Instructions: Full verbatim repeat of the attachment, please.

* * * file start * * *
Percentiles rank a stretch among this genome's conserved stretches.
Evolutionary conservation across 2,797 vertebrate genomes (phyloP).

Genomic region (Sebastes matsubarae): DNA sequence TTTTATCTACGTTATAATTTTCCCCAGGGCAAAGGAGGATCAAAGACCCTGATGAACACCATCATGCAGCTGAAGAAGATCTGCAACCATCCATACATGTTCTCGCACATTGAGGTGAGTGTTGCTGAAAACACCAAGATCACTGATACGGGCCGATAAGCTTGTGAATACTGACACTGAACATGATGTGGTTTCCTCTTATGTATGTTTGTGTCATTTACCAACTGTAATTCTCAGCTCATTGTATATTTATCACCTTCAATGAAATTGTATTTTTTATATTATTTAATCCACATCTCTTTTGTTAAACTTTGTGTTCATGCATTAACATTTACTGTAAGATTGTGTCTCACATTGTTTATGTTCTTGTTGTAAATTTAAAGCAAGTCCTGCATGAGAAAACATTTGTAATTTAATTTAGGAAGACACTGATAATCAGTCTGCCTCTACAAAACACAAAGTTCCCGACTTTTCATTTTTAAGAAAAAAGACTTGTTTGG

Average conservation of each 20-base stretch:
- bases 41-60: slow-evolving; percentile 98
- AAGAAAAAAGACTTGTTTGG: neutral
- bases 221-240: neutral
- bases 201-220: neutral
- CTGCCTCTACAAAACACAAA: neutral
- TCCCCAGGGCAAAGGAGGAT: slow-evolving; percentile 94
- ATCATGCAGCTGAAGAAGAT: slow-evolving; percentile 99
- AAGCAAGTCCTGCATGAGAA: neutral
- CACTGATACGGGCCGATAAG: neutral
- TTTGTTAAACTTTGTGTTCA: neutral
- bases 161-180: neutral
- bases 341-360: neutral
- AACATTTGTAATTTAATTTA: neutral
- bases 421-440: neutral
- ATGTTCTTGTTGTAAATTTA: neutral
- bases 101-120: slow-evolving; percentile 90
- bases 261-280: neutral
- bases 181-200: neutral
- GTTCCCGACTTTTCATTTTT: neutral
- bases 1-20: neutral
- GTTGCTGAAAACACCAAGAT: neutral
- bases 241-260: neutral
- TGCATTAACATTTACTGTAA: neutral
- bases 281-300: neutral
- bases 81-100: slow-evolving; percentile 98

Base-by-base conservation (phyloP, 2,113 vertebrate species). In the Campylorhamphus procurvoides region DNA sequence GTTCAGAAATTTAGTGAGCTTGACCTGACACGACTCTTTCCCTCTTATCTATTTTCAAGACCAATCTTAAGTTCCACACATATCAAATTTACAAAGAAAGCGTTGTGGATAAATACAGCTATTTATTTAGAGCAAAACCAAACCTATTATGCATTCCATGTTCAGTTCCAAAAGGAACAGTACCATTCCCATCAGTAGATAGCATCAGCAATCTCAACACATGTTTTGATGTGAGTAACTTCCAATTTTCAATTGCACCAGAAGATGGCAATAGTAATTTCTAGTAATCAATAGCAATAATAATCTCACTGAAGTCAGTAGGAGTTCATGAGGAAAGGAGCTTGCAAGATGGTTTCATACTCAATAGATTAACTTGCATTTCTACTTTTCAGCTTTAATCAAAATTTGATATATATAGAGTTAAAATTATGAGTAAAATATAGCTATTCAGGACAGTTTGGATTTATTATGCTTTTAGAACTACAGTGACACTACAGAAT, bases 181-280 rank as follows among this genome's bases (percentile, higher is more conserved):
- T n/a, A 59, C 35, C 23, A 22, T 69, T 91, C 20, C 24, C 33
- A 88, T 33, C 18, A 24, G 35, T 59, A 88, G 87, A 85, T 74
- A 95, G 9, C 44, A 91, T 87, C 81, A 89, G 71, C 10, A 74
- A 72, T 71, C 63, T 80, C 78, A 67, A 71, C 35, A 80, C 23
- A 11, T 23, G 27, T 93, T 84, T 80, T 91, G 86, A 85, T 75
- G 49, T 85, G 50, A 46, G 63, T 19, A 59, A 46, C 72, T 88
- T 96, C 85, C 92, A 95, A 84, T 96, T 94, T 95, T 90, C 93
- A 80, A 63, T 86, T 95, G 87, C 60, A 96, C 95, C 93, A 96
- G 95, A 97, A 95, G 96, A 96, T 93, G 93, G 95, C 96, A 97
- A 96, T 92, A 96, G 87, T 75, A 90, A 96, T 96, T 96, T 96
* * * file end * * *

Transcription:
Percentiles rank a stretch among this genome's conserved stretches.
Evolutionary conservation across 2,797 vertebrate genomes (phyloP).

Genomic region (Sebastes matsubarae): DNA sequence TTTTATCTACGTTATAATTTTCCCCAGGGCAAAGGAGGATCAAAGACCCTGATGAACACCATCATGCAGCTGAAGAAGATCTGCAACCATCCATACATGTTCTCGCACATTGAGGTGAGTGTTGCTGAAAACACCAAGATCACTGATACGGGCCGATAAGCTTGTGAATACTGACACTGAACATGATGTGGTTTCCTCTTATGTATGTTTGTGTCATTTACCAACTGTAATTCTCAGCTCATTGTATATTTATCACCTTCAATGAAATTGTATTTTTTATATTATTTAATCCACATCTCTTTTGTTAAACTTTGTGTTCATGCATTAACATTTACTGTAAGATTGTGTCTCACATTGTTTATGTTCTTGTTGTAAATTTAAAGCAAGTCCTGCATGAGAAAACATTTGTAATTTAATTTAGGAAGACACTGATAATCAGTCTGCCTCTACAAAACACAAAGTTCCCGACTTTTCATTTTTAAGAAAAAAGACTTGTTTGG

Average conservation of each 20-base stretch:
- bases 41-60: slow-evolving; percentile 98
- AAGAAAAAAGACTTGTTTGG: neutral
- bases 221-240: neutral
- bases 201-220: neutral
- CTGCCTCTACAAAACACAAA: neutral
- TCCCCAGGGCAAAGGAGGAT: slow-evolving; percentile 94
- ATCATGCAGCTGAAGAAGAT: slow-evolving; percentile 99
- AAGCAAGTCCTGCATGAGAA: neutral
- CACTGATACGGGCCGATAAG: neutral
- TTTGTTAAACTTTGTGTTCA: neutral
- bases 161-180: neutral
- bases 341-360: neutral
- AACATTTGTAATTTAATTTA: neutral
- bases 421-440: neutral
- ATGTTCTTGTTGTAAATTTA: neutral
- bases 101-120: slow-evolving; percentile 90
- bases 261-280: neutral
- bases 181-200: neutral
- GTTCCCGACTTTTCATTTTT: neutral
- bases 1-20: neutral
- GTTGCTGAAAACACCAAGAT: neutral
- bases 241-260: neutral
- TGCATTAACATTTACTGTAA: neutral
- bases 281-300: neutral
- bases 81-100: slow-evolving; percentile 98

Base-by-base conservation (phyloP, 2,113 vertebrate species). In the Campylorhamphus procurvoides region DNA sequence GTTCAGAAATTTAGTGAGCTTGACCTGACACGACTCTTTCCCTCTTATCTATTTTCAAGACCAATCTTAAGTTCCACACATATCAAATTTACAAAGAAAGCGTTGTGGATAAATACAGCTATTTATTTAGAGCAAAACCAAACCTATTATGCATTCCATGTTCAGTTCCAAAAGGAACAGTACCATTCCCATCAGTAGATAGCATCAGCAATCTCAACACATGTTTTGATGTGAGTAACTTCCAATTTTCAATTGCACCAGAAGATGGCAATAGTAATTTCTAGTAATCAATAGCAATAATAATCTCACTGAAGTCAGTAGGAGTTCATGAGGAAAGGAGCTTGCAAGATGGTTTCATACTCAATAGATTAACTTGCATTTCTACTTTTCAGCTTTAATCAAAATTTGATATATATAGAGTTAAAATTATGAGTAAAATATAGCTATTCAGGACAGTTTGGATTTATTATGCTTTTAGAACTACAGTGACACTACAGAAT, bases 181-280 rank as follows among this genome's bases (percentile, higher is more conserved):
- T n/a, A 59, C 35, C 23, A 22, T 69, T 91, C 20, C 24, C 33
- A 88, T 33, C 18, A 24, G 35, T 59, A 88, G 87, A 85, T 74
- A 95, G 9, C 44, A 91, T 87, C 81, A 89, G 71, C 10, A 74
- A 72, T 71, C 63, T 80, C 78, A 67, A 71, C 35, A 80, C 23
- A 11, T 23, G 27, T 93, T 84, T 80, T 91, G 86, A 85, T 75
- G 49, T 85, G 50, A 46, G 63, T 19, A 59, A 46, C 72, T 88
- T 96, C 85, C 92, A 95, A 84, T 96, T 94, T 95, T 90, C 93
- A 80, A 63, T 86, T 95, G 87, C 60, A 96, C 95, C 93, A 96
- G 95, A 97, A 95, G 96, A 96, T 93, G 93, G 95, C 96, A 97
- A 96, T 92, A 96, G 87, T 75, A 90, A 96, T 96, T 96, T 96